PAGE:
All crossing structures were used by wildlife, and the most frequent: common raccoon, Eastern gray squirrel, Eastern chipmunk, Eastern cottontail rabbit and mallard duck accounted for 87% of the observances. Reptiles and amphibians utilizing the crossings included snapping and spotted turtles, snakes, and frogs. Comparing the known location of a radio tagged spotted turtle to the pictures collected we confirmed that the cameras were documenting turtle movement through the crossing structures. Biannual maintenance of crossing structures is required to remove leaves and lay down mulch substrate. Mulch reduces the temperature in the crossing trough but can move during high winds. Findings are useful for similar linear projects to insure wildlife habitat connectivity and avoid impacts to wildlife.
|Threatened Stonecat Surveys and Protection Measures for a Bridge Rehabilitation, Charlotte, Vermont|
|Jake Riley, Stantec Consulting|
|The Vermont state listed stonecat (Noturus flavus) is known to occur in only two river drainages in the state, including the LaPlatte River. Stantec’s engineers designed a pier rehabilitation for a small town bridge within the LaPlatte River for the Town of Charlotte. After consultation with state agencies, Stantec’s biologists developed a protection plan for the stonecat, which included conducting an electrofishing survey and in-stream exclusion and protection measures that were implemented at various stages of the bridge pier repair. Stantec’s biologists lead the threatened and endangered species state permitting effort and in doing so worked with the Vermont Cooperative Fish and Wildlife Research Unit (VT Coop Unit), the Vermont Agency of Natural Resources and the Vermont Department of Fish and Wildlife to develop and implement the protection plan. During the surveys, Stantec assisted VT Coop Unit graduate student with PIT tagging captured stonecats and conducted a relocation survey within the reach encompassing the bridge pier repair. Stantec and the VT Coop Unit captured and safely relocated 14 stonecats out of the construction area prior to any in-water activity. Stonecats have been tagged and recaptured by the VT Coop Unit for last two years in two areas downstream of the Dorset St. bridge site in the LaPlatte River. One of the stonecats that had been previously captured 7 km downstream was recaptured at Dorset St. bridge only 20 days later, showing the importance of maintaining hydrologic connectivity for longitudinal migrations for the restoration and protection of stonecats.|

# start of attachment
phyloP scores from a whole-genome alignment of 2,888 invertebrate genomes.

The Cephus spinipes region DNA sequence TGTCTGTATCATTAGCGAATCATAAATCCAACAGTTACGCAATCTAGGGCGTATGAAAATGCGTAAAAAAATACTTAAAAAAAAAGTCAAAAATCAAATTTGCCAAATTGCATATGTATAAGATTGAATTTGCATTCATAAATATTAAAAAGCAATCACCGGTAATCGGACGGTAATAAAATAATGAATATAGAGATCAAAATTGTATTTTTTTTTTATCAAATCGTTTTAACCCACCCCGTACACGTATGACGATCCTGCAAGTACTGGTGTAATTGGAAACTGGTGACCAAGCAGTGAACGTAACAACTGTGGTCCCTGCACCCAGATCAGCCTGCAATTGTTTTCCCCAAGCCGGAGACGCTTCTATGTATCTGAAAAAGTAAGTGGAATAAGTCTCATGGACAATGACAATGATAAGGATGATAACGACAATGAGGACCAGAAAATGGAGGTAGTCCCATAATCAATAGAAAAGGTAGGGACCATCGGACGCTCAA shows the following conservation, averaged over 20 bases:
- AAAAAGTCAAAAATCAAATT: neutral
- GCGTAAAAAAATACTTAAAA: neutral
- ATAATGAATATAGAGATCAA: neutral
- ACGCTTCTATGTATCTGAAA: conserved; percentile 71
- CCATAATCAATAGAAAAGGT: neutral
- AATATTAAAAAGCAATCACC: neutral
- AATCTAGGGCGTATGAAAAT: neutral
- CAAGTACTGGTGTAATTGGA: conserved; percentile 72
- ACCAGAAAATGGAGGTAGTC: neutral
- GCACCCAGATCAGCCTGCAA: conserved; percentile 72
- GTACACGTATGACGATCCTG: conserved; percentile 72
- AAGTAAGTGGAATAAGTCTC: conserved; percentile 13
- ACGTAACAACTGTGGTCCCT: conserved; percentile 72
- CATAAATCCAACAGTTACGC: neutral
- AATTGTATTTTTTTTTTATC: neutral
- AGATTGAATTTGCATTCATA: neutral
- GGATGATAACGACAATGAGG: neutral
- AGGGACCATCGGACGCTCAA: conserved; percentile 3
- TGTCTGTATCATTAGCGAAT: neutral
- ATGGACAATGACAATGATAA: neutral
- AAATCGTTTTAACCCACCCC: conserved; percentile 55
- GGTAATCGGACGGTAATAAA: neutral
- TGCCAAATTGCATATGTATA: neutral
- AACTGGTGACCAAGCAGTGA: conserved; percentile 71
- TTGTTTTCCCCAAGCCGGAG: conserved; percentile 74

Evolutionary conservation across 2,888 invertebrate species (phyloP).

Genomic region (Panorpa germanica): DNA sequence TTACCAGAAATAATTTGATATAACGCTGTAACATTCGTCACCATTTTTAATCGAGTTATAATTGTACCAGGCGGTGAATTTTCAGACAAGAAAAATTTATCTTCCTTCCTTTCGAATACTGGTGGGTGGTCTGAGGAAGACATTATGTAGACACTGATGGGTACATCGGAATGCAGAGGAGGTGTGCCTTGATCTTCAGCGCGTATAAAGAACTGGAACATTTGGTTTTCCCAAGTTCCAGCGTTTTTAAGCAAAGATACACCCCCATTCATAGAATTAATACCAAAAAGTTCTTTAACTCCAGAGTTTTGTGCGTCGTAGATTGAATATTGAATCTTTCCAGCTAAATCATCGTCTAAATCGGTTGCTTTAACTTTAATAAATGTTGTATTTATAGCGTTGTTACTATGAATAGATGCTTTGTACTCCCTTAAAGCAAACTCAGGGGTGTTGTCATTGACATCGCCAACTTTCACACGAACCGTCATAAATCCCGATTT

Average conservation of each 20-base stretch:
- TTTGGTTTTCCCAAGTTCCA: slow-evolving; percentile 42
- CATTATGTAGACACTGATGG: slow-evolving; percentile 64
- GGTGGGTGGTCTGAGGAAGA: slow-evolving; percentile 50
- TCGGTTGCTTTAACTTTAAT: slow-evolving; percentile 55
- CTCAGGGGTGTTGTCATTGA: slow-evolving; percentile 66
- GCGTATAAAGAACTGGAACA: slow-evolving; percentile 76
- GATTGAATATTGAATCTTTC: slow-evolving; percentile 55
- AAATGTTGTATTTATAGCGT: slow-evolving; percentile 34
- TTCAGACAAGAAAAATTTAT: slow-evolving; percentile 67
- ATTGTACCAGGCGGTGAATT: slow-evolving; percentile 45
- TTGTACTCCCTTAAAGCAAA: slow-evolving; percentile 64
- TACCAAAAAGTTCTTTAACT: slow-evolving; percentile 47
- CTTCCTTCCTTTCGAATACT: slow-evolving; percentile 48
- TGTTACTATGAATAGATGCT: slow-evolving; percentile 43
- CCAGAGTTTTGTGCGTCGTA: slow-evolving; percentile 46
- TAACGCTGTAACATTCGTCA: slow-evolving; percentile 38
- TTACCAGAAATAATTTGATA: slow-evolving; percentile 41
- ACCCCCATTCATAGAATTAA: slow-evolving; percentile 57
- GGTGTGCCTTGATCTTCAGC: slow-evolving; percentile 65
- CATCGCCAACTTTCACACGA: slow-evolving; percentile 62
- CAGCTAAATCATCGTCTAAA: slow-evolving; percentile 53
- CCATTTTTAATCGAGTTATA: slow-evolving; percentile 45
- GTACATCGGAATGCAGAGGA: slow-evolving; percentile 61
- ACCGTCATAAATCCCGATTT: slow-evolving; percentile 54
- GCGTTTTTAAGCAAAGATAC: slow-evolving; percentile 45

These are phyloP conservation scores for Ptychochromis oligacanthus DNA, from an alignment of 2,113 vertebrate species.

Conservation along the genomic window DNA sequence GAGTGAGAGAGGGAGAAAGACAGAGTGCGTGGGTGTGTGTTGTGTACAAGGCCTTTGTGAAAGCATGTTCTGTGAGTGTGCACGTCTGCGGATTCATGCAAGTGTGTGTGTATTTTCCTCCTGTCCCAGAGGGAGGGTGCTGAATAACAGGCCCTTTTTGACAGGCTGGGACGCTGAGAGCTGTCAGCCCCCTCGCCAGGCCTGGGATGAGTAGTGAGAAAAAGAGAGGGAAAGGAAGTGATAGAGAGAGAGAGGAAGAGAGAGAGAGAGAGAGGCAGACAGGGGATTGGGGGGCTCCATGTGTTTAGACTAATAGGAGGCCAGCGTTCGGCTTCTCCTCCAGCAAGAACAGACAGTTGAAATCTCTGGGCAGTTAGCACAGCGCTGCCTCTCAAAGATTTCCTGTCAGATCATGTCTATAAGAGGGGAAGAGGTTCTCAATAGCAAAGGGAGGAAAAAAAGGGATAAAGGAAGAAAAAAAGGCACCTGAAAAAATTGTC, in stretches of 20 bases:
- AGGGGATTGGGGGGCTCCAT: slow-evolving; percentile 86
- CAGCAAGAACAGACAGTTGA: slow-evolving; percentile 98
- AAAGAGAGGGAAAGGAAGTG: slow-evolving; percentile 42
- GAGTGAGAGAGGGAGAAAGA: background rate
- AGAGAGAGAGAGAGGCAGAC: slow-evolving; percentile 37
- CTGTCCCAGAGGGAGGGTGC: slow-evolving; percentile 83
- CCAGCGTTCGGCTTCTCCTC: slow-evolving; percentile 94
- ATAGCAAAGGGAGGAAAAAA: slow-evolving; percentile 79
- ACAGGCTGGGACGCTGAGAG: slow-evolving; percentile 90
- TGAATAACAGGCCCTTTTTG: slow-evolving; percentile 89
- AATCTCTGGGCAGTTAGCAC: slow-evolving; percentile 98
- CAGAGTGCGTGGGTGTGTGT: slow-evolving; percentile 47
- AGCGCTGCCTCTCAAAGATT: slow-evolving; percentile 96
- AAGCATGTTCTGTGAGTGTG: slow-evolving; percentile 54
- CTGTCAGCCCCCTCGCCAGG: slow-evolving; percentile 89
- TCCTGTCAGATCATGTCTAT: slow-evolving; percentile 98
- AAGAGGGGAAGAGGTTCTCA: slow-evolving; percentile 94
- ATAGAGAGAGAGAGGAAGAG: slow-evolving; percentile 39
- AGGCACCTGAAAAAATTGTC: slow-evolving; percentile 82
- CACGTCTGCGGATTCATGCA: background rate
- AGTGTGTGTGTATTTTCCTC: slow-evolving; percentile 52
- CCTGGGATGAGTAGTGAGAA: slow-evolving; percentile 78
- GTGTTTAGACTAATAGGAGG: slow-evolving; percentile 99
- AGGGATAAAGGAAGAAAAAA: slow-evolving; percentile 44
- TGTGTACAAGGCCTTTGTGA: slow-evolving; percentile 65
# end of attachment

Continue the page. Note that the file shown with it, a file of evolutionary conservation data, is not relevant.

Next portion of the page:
|Turtle Roadside Nests Are Safe and (Too?) Warm|
|Tom A. Langen, Clarkson University; Kimberly Ogden, University of Massachusetts - Amherst|
|Breeding female turtles appear to be attracted to roads as nest sites. The choice of nesting along roads potentially effects breeder survivorship, due to risk of road-mortality or harvest. It may also affect nest viability and offspring condition, due to differences between roadside nests and other nest sites in terms of predation risk, microclimate (including temperature and humidity), and soil chemical and physical composition. Along a highway bisecting a wildlife management area in northeastern New York State, we evaluated the impact of roadside nesting on turtle breeding success by (a) comparing the risk of nest loss to predators near roads versus other nesting locations, and (b) comparing nest microclimate (temperature and humidity) at roadside nests versus other sites. We found that the risk of nest predation was significantly lower near a heavily trafficked highway than at other nesting sites away from public roads. Roadside nests were warmer and more variable in temperature than nests constructed away from paved roads; these differences were large enough to potentially affect embryo development. The microclimate on west-facing roadside nests was more extreme than east-facing. Soil humidity was adequate at roadside nests, and differed little from nests in other locations. Any mitigation measures to prevent turtles from gaining access to roads, such as fencing, must consider effects on nesting. There is a critical need for research on the viability of road-side nests and on mitigation measures that would provide suitable alternative nesting sites that attract nesting turtles away from roads.|
|Addressing Amphibian Road Mortality in the Northeast|
|Brett Amy Thelen*, Science Director, Harris Center for Conservation Education, Hancock, New Hampshire; Brad Timm, Post-doctoral Research Associate, University of Massachusetts, Amherst|
|Amphibian road mortality is a considerable conservation issue, particularly during the highly-synchronized annual spring migrations (“Big Nights”) undertaken by vernal pool-breeding species in the Northeast. Observed road mortality rates along even low-traffic rural roads may be high enough to lead to localized extirpation of pool-breeding amphibians, and long-term impacts of roads on amphibian population dynamics can be severe. Over the last decade, conservation groups throughout the Northeast have responded to this issue by organizing amphibian crossing brigades, in which trained volunteers move migrating amphibians across the road by hand during periods of peak traffic. In this poster, we invite collaboration on these and other measures to reduce amphibian road mortality in the Northeast, and offer several ideas for where to begin.|